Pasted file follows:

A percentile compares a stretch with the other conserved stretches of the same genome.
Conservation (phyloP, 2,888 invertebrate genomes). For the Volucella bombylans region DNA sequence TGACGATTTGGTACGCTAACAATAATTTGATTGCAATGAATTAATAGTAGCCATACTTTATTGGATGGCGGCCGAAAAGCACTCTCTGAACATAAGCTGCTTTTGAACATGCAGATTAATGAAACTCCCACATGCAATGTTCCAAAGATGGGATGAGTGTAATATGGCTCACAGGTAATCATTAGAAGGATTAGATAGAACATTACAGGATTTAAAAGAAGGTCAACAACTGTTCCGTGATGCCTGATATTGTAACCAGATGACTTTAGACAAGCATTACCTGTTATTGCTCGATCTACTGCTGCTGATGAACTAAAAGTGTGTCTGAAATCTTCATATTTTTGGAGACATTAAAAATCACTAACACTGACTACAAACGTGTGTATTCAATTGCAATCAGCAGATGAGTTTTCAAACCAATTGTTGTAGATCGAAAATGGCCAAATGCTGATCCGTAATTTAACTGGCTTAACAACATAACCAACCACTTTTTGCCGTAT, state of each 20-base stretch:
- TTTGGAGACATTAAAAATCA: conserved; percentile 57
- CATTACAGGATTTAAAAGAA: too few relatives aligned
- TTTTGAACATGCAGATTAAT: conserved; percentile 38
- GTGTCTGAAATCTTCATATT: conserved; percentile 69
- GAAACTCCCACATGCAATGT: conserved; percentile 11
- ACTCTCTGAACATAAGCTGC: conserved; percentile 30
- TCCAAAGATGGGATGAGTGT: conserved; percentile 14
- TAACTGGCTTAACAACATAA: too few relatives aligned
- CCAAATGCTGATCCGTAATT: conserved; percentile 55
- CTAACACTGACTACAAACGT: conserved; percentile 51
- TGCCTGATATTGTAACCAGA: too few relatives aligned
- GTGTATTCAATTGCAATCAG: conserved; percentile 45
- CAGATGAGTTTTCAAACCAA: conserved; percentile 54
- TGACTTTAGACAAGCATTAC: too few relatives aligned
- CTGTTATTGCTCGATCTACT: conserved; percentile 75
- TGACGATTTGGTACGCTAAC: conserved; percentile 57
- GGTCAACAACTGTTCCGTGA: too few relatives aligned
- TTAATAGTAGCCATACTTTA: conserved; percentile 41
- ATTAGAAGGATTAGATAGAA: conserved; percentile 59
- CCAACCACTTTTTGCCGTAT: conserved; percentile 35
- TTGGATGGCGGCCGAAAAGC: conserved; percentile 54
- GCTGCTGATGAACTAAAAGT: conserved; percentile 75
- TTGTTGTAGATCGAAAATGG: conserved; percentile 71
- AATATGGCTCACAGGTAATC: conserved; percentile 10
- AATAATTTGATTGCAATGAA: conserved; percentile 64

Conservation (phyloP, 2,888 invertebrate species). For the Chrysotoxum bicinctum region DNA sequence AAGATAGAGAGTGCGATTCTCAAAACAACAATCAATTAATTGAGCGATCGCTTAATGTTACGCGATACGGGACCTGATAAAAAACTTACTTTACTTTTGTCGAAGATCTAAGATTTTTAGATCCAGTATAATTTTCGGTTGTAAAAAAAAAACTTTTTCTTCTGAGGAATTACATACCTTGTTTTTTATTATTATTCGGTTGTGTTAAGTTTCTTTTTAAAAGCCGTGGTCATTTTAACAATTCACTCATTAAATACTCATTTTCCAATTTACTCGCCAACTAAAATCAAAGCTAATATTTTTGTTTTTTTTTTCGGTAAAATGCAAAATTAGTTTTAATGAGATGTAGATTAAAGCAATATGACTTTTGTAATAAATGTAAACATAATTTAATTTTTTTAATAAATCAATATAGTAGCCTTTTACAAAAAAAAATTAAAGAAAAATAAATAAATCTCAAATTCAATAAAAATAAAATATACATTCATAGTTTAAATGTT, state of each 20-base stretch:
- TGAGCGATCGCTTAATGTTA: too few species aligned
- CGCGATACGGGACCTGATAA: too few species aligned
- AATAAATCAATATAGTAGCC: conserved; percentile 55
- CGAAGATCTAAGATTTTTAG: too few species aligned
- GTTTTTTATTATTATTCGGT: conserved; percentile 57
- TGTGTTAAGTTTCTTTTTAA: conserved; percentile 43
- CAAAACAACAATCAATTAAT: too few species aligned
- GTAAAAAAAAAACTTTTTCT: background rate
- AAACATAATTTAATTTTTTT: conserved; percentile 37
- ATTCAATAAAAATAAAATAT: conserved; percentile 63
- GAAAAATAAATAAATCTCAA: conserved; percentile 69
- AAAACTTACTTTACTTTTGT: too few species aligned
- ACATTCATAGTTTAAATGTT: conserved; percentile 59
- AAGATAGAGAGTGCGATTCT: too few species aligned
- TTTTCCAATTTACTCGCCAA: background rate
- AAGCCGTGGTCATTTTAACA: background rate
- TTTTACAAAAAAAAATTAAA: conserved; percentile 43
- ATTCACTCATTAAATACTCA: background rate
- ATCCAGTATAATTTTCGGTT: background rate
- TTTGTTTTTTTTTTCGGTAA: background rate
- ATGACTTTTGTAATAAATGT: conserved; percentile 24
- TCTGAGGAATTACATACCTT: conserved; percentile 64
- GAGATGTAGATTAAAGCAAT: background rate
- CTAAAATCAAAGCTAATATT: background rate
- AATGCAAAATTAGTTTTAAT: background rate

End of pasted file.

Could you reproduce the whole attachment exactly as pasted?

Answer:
A percentile compares a stretch with the other conserved stretches of the same genome.
Conservation (phyloP, 2,888 invertebrate genomes). For the Volucella bombylans region DNA sequence TGACGATTTGGTACGCTAACAATAATTTGATTGCAATGAATTAATAGTAGCCATACTTTATTGGATGGCGGCCGAAAAGCACTCTCTGAACATAAGCTGCTTTTGAACATGCAGATTAATGAAACTCCCACATGCAATGTTCCAAAGATGGGATGAGTGTAATATGGCTCACAGGTAATCATTAGAAGGATTAGATAGAACATTACAGGATTTAAAAGAAGGTCAACAACTGTTCCGTGATGCCTGATATTGTAACCAGATGACTTTAGACAAGCATTACCTGTTATTGCTCGATCTACTGCTGCTGATGAACTAAAAGTGTGTCTGAAATCTTCATATTTTTGGAGACATTAAAAATCACTAACACTGACTACAAACGTGTGTATTCAATTGCAATCAGCAGATGAGTTTTCAAACCAATTGTTGTAGATCGAAAATGGCCAAATGCTGATCCGTAATTTAACTGGCTTAACAACATAACCAACCACTTTTTGCCGTAT, state of each 20-base stretch:
- TTTGGAGACATTAAAAATCA: conserved; percentile 57
- CATTACAGGATTTAAAAGAA: too few relatives aligned
- TTTTGAACATGCAGATTAAT: conserved; percentile 38
- GTGTCTGAAATCTTCATATT: conserved; percentile 69
- GAAACTCCCACATGCAATGT: conserved; percentile 11
- ACTCTCTGAACATAAGCTGC: conserved; percentile 30
- TCCAAAGATGGGATGAGTGT: conserved; percentile 14
- TAACTGGCTTAACAACATAA: too few relatives aligned
- CCAAATGCTGATCCGTAATT: conserved; percentile 55
- CTAACACTGACTACAAACGT: conserved; percentile 51
- TGCCTGATATTGTAACCAGA: too few relatives aligned
- GTGTATTCAATTGCAATCAG: conserved; percentile 45
- CAGATGAGTTTTCAAACCAA: conserved; percentile 54
- TGACTTTAGACAAGCATTAC: too few relatives aligned
- CTGTTATTGCTCGATCTACT: conserved; percentile 75
- TGACGATTTGGTACGCTAAC: conserved; percentile 57
- GGTCAACAACTGTTCCGTGA: too few relatives aligned
- TTAATAGTAGCCATACTTTA: conserved; percentile 41
- ATTAGAAGGATTAGATAGAA: conserved; percentile 59
- CCAACCACTTTTTGCCGTAT: conserved; percentile 35
- TTGGATGGCGGCCGAAAAGC: conserved; percentile 54
- GCTGCTGATGAACTAAAAGT: conserved; percentile 75
- TTGTTGTAGATCGAAAATGG: conserved; percentile 71
- AATATGGCTCACAGGTAATC: conserved; percentile 10
- AATAATTTGATTGCAATGAA: conserved; percentile 64

Conservation (phyloP, 2,888 invertebrate species). For the Chrysotoxum bicinctum region DNA sequence AAGATAGAGAGTGCGATTCTCAAAACAACAATCAATTAATTGAGCGATCGCTTAATGTTACGCGATACGGGACCTGATAAAAAACTTACTTTACTTTTGTCGAAGATCTAAGATTTTTAGATCCAGTATAATTTTCGGTTGTAAAAAAAAAACTTTTTCTTCTGAGGAATTACATACCTTGTTTTTTATTATTATTCGGTTGTGTTAAGTTTCTTTTTAAAAGCCGTGGTCATTTTAACAATTCACTCATTAAATACTCATTTTCCAATTTACTCGCCAACTAAAATCAAAGCTAATATTTTTGTTTTTTTTTTCGGTAAAATGCAAAATTAGTTTTAATGAGATGTAGATTAAAGCAATATGACTTTTGTAATAAATGTAAACATAATTTAATTTTTTTAATAAATCAATATAGTAGCCTTTTACAAAAAAAAATTAAAGAAAAATAAATAAATCTCAAATTCAATAAAAATAAAATATACATTCATAGTTTAAATGTT, state of each 20-base stretch:
- TGAGCGATCGCTTAATGTTA: too few species aligned
- CGCGATACGGGACCTGATAA: too few species aligned
- AATAAATCAATATAGTAGCC: conserved; percentile 55
- CGAAGATCTAAGATTTTTAG: too few species aligned
- GTTTTTTATTATTATTCGGT: conserved; percentile 57
- TGTGTTAAGTTTCTTTTTAA: conserved; percentile 43
- CAAAACAACAATCAATTAAT: too few species aligned
- GTAAAAAAAAAACTTTTTCT: background rate
- AAACATAATTTAATTTTTTT: conserved; percentile 37
- ATTCAATAAAAATAAAATAT: conserved; percentile 63
- GAAAAATAAATAAATCTCAA: conserved; percentile 69
- AAAACTTACTTTACTTTTGT: too few species aligned
- ACATTCATAGTTTAAATGTT: conserved; percentile 59
- AAGATAGAGAGTGCGATTCT: too few species aligned
- TTTTCCAATTTACTCGCCAA: background rate
- AAGCCGTGGTCATTTTAACA: background rate
- TTTTACAAAAAAAAATTAAA: conserved; percentile 43
- ATTCACTCATTAAATACTCA: background rate
- ATCCAGTATAATTTTCGGTT: background rate
- TTTGTTTTTTTTTTCGGTAA: background rate
- ATGACTTTTGTAATAAATGT: conserved; percentile 24
- TCTGAGGAATTACATACCTT: conserved; percentile 64
- GAGATGTAGATTAAAGCAAT: background rate
- CTAAAATCAAAGCTAATATT: background rate
- AATGCAAAATTAGTTTTAAT: background rate